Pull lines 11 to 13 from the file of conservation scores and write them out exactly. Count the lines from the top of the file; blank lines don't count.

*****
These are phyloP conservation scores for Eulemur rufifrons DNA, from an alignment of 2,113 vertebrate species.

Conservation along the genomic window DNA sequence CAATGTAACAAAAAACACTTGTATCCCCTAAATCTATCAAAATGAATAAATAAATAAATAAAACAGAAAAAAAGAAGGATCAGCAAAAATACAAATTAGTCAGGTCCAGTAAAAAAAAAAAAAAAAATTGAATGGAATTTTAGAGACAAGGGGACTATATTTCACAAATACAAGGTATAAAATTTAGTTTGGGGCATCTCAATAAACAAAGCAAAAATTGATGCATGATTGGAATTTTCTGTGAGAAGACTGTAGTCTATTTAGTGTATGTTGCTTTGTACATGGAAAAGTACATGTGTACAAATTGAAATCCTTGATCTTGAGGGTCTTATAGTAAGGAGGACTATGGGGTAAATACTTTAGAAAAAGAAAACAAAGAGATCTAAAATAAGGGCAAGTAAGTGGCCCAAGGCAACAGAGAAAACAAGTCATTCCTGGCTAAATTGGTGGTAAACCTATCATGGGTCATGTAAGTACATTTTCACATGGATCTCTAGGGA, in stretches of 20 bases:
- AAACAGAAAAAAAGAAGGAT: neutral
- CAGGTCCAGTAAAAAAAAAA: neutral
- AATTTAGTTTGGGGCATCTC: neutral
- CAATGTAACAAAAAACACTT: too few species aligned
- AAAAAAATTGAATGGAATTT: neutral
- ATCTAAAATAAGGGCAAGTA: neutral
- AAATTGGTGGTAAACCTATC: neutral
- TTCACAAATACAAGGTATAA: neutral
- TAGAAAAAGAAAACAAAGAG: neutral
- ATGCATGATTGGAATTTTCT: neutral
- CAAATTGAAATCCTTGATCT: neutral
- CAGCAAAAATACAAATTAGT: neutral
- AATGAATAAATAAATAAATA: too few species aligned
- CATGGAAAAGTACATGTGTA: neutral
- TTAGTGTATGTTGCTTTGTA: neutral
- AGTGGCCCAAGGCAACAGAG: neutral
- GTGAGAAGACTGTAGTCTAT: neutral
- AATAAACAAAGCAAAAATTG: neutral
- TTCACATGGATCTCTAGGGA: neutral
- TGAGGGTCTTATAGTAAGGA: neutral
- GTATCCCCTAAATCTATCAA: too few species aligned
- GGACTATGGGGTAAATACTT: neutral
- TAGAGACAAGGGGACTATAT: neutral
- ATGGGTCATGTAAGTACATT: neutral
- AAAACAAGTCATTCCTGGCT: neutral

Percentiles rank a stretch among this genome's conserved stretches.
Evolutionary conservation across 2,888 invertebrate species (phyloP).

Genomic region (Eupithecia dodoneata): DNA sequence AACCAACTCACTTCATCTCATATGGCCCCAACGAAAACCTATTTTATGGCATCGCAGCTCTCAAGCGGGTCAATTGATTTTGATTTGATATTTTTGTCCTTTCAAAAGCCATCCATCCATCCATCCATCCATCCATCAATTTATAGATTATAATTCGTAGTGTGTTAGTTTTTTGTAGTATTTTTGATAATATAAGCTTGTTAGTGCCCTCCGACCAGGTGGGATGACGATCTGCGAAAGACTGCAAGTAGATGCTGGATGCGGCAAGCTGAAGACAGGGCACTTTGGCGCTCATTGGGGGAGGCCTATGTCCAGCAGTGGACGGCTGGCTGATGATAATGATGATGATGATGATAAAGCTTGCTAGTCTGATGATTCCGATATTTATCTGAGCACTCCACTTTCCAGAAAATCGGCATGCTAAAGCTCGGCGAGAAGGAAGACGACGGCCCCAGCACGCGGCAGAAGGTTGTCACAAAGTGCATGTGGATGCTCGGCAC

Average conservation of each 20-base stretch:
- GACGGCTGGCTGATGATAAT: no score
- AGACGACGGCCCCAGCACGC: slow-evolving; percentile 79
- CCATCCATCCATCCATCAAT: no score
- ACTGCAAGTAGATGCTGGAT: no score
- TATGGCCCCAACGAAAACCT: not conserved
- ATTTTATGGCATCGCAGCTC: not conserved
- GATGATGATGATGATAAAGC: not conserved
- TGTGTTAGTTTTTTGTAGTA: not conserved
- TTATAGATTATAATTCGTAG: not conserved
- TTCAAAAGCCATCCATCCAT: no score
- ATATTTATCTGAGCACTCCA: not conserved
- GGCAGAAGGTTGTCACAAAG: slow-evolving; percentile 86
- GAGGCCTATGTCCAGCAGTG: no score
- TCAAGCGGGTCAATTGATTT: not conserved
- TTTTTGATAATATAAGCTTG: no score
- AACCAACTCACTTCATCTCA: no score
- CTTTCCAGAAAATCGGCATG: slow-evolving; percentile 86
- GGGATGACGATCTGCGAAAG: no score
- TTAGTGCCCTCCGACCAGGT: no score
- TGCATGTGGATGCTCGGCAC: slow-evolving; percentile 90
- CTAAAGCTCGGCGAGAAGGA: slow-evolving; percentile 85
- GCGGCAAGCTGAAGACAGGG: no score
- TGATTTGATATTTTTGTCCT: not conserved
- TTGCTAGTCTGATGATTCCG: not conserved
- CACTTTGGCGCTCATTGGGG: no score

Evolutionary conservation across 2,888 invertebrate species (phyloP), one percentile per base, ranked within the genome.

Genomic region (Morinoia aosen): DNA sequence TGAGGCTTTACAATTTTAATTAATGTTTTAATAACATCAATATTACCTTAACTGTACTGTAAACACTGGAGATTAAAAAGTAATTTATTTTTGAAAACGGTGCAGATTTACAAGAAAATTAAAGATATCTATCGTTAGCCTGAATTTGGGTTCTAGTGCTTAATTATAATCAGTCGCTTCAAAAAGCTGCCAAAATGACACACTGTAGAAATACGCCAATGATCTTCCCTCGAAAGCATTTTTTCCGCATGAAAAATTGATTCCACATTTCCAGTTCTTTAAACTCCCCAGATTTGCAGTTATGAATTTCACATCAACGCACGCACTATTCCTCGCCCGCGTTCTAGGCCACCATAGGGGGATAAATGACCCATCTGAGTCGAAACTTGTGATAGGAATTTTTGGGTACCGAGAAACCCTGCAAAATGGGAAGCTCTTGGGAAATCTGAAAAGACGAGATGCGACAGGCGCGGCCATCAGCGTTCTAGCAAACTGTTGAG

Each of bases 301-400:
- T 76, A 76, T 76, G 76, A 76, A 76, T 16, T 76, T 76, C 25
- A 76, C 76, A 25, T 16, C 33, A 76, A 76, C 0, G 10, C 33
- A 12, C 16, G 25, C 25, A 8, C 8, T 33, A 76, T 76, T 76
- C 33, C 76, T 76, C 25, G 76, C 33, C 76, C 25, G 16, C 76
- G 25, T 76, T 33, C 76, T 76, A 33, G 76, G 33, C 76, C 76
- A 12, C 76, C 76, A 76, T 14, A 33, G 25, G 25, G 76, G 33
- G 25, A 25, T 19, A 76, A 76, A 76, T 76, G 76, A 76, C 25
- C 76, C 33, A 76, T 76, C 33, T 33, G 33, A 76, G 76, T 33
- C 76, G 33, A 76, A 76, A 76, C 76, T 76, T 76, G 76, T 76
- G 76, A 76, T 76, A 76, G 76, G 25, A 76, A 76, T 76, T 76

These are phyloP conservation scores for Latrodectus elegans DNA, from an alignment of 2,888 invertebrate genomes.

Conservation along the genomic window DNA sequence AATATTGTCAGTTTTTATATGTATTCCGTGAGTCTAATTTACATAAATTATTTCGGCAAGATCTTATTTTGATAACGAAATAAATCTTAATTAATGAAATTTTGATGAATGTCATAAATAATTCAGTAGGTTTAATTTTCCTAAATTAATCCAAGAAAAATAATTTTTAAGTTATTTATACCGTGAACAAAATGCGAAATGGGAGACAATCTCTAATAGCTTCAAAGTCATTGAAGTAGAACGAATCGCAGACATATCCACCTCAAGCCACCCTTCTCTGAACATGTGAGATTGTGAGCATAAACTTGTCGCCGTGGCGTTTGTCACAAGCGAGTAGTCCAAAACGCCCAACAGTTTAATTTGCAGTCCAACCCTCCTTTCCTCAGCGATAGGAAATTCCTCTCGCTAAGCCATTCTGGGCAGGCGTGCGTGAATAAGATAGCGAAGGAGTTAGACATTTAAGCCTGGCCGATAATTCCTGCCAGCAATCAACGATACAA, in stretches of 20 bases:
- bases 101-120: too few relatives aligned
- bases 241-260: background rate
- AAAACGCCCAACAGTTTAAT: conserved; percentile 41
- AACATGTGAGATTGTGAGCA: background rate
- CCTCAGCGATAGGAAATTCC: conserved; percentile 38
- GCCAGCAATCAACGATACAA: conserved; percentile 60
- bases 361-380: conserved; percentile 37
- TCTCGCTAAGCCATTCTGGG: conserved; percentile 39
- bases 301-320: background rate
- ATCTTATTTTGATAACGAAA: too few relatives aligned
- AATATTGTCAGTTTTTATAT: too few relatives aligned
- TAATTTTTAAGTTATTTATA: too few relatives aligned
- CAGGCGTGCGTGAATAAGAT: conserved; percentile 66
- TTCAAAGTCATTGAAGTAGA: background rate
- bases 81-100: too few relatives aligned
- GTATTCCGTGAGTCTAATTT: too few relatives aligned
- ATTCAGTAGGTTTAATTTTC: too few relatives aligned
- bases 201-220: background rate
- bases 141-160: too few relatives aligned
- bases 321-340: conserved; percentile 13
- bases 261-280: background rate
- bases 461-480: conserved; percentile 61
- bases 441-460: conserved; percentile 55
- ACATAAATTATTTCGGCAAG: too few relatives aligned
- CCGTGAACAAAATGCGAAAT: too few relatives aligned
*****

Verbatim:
- TAGAAAAAGAAAACAAAGAG: neutral
- ATGCATGATTGGAATTTTCT: neutral
- CAAATTGAAATCCTTGATCT: neutral